In the confrontation, one of the opponent’s men gets his ear cut off.  That’s grounds for an up-raising, chaos, a fight.  But The Man calmly corrects his own man; and replaces the ear, healing it to its previous state.  No time to be amazed.  There’s too much going on.  But in retrospect, one has to wonder if the injured man looked at his reflection later, fingering his ear while pondering if it really happened or if he had been dreaming.  Again, the question begs an answer, “Who’s really in control?” 

     As the events of that day continued, the soldiers arrested The Man, and The Man was sentenced to death, and then killed.  Crucified.  All the men who came with The Man, deserted Him.  Job done.  The opponents won.  It was a huge defeat for The Man.  Disastrous.  Devastating for His men.  Darkest day ever.

Darkest day ever… But…

     But The Man’s men didn’t know… they didn’t understand… that it was all part of the plan of The Man.  He was, after all, still in control.  His greatest defeat (and their darkest day) was really His greatest win.  He would rise again.  He would show Himself again.  He would possess all power… and share that power with His men.  The opponent’s greatest win, was actually their greatest defeat.  They fell squarely into the scheme of His plan.  The Man won.  He won completely.  His loss in death was actually the greatest gain of all life.   It was a huge win for both The Man and His people. 

     It makes me wonder about my own days of defeat.  Is it possible that The Man could turn my days of defeat into days of success?  Would He?  Could it be, that if I’m on His side, all my days would ultimately be transformed into days of victory?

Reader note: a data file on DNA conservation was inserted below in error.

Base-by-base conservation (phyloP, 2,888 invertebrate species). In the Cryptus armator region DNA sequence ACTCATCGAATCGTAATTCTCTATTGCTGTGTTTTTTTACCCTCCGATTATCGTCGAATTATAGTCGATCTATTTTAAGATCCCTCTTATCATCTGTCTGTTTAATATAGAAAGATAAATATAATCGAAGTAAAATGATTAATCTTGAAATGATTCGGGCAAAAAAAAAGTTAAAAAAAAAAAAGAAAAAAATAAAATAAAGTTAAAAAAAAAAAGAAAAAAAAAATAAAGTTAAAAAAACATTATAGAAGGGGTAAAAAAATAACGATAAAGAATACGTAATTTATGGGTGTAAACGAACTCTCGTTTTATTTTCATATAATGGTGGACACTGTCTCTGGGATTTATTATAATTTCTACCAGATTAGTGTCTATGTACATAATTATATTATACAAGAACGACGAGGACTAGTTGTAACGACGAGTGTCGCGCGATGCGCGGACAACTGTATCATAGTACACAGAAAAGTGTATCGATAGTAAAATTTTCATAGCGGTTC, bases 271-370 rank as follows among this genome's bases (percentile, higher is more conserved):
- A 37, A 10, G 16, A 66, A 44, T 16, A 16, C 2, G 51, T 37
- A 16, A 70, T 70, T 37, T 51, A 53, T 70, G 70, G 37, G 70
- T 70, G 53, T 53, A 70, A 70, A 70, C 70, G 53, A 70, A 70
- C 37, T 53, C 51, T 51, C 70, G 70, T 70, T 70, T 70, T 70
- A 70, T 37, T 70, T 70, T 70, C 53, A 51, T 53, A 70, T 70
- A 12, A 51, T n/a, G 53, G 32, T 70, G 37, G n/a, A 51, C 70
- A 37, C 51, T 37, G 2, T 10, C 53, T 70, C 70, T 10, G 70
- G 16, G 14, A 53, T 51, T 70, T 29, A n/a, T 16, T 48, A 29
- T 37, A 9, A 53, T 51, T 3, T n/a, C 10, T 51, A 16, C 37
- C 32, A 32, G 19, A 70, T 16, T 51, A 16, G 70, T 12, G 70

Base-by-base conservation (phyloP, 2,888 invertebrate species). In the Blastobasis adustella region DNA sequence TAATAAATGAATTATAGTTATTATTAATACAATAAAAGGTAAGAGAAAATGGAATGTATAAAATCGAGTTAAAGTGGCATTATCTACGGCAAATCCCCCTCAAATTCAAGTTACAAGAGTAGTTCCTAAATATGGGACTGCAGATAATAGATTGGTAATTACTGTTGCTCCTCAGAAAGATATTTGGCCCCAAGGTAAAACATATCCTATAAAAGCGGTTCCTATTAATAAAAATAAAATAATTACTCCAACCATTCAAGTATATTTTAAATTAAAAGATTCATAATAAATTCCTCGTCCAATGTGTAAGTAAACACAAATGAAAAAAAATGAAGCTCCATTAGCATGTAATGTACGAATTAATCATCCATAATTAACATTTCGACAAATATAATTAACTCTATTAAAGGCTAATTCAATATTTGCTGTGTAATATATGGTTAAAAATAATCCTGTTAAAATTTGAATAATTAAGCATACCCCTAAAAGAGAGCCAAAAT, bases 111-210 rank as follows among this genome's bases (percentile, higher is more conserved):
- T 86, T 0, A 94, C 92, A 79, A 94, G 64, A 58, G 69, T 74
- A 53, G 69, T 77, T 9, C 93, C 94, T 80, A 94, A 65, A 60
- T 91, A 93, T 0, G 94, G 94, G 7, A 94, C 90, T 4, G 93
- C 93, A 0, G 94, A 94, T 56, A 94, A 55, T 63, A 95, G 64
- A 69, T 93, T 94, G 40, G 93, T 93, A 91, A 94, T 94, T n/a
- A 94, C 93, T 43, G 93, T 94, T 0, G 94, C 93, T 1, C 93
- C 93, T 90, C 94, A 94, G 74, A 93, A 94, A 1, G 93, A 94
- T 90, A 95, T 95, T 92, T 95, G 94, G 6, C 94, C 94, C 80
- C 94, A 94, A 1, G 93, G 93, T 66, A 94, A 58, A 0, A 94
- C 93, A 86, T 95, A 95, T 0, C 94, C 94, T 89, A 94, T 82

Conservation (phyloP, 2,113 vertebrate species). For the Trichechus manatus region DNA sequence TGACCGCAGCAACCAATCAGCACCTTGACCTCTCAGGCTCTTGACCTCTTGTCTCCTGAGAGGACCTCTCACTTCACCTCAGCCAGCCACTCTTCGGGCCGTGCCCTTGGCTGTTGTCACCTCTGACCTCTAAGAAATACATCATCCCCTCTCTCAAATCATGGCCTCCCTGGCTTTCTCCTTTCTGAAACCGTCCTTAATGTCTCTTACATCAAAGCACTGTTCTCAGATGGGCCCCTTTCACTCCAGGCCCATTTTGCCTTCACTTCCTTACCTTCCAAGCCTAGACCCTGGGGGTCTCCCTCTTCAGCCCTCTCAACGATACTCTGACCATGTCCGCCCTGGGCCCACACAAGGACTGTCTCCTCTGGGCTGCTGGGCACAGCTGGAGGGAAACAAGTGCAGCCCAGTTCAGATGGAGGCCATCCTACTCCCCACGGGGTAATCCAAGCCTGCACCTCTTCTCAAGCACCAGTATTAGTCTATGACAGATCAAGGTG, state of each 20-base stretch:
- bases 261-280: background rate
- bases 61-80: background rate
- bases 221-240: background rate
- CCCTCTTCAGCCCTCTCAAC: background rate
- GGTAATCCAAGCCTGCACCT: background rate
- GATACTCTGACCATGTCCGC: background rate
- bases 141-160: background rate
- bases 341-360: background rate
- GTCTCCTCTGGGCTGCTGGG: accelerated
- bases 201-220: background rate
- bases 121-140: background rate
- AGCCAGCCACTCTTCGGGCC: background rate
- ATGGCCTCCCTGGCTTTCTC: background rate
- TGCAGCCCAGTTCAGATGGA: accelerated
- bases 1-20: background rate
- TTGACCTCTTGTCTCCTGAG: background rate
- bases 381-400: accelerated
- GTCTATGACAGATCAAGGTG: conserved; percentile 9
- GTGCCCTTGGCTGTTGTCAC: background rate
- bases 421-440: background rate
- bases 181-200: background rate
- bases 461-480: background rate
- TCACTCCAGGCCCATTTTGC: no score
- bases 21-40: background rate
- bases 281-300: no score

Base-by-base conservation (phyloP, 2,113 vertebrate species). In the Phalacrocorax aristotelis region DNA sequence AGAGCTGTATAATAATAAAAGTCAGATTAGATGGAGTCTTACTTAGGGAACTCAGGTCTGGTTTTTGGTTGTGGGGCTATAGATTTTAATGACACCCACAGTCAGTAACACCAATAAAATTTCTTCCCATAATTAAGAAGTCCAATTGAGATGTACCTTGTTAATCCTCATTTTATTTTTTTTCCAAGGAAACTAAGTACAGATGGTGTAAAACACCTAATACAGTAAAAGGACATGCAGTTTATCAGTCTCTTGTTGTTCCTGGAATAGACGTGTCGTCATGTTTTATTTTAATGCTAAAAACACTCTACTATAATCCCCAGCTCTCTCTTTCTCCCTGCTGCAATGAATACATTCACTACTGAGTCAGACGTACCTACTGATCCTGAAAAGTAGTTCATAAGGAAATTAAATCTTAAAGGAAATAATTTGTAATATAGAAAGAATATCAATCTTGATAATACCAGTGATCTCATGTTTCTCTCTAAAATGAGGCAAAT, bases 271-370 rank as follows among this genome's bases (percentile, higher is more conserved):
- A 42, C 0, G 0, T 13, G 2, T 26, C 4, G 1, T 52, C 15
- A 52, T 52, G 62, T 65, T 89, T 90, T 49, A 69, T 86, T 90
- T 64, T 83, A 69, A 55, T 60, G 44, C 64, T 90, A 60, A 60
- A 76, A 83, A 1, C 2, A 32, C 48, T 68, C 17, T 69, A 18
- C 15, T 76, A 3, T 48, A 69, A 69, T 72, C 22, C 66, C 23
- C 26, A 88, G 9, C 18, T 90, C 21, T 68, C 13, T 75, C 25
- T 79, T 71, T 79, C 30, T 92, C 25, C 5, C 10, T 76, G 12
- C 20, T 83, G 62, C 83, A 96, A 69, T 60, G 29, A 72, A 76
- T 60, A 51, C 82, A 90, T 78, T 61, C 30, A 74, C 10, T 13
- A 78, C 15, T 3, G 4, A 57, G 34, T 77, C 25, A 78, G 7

John 18: 1-8

                                                                                                           John 19 and 20

Luke 22: 47 – 53

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Who IS that Man?

The day starts like most other days, except that it’s not particularly happy or successful… but it didn’t stay that way.  Peter meets That Man at the end of a long night-shift. He and his co-workers have fished all night… and caught nothing.  Not a single fish.  Peter is a self-employed fisherman.  Fish = money.  No fish means that the whole night has been a complete waste of time.  He and the other fishermen are washing the nets and closing up for the shift, while listening to That Man preach to a crowd of people on the beach.  When the preacher asks if he can use their boat as a platform, Peter agrees.  How tired is Peter at this point?  How much does that act of kindness delay his opportunity for getting some much-needed sleep?  What factor motivates him to say yes?

Peter hears more of the preacher’s message.  Then, when the preacher asks him for another time-consuming (and this time, ridiculous) request, Peter says okay. Just because the request was made; “Put out into deep water, and let down the nets for a catch,” Peter complies!

Why, oh why, did he even think about saying yes?  Peter is the expert in the specialty of fishing.   He knows that this plan is unlikely to yield many fish when a full night of fishing produced nothing.  But… he and the fishermen with him, follow the preacher’s instructions; and suddenly Peter’s boat and another boat are so full of fish that the boats are sinking and the nets are breaking.   

What happens next is confounding!  Peter falls to his knees before the preacher and says, “Go away from me, Lord; I am a sinful man!”  What emotion could cause such a passionate request asking the man to leave when he has just provided such a lucrative yield? Yet, when the preacher asks Peter to leave everything and follow him, Peter does.   How intense is the experience that a man would leave his career to follow someone he has just met?  What type of man could inspire such a visual display of surrender and repentance from a rough fisherman?  Who could trigger such a complete and abrupt change of life and direction? 

What is it like to personally encounter a man like that?  Would you want to know that man?  Would you want Him to know you?

Luke 5: 1-11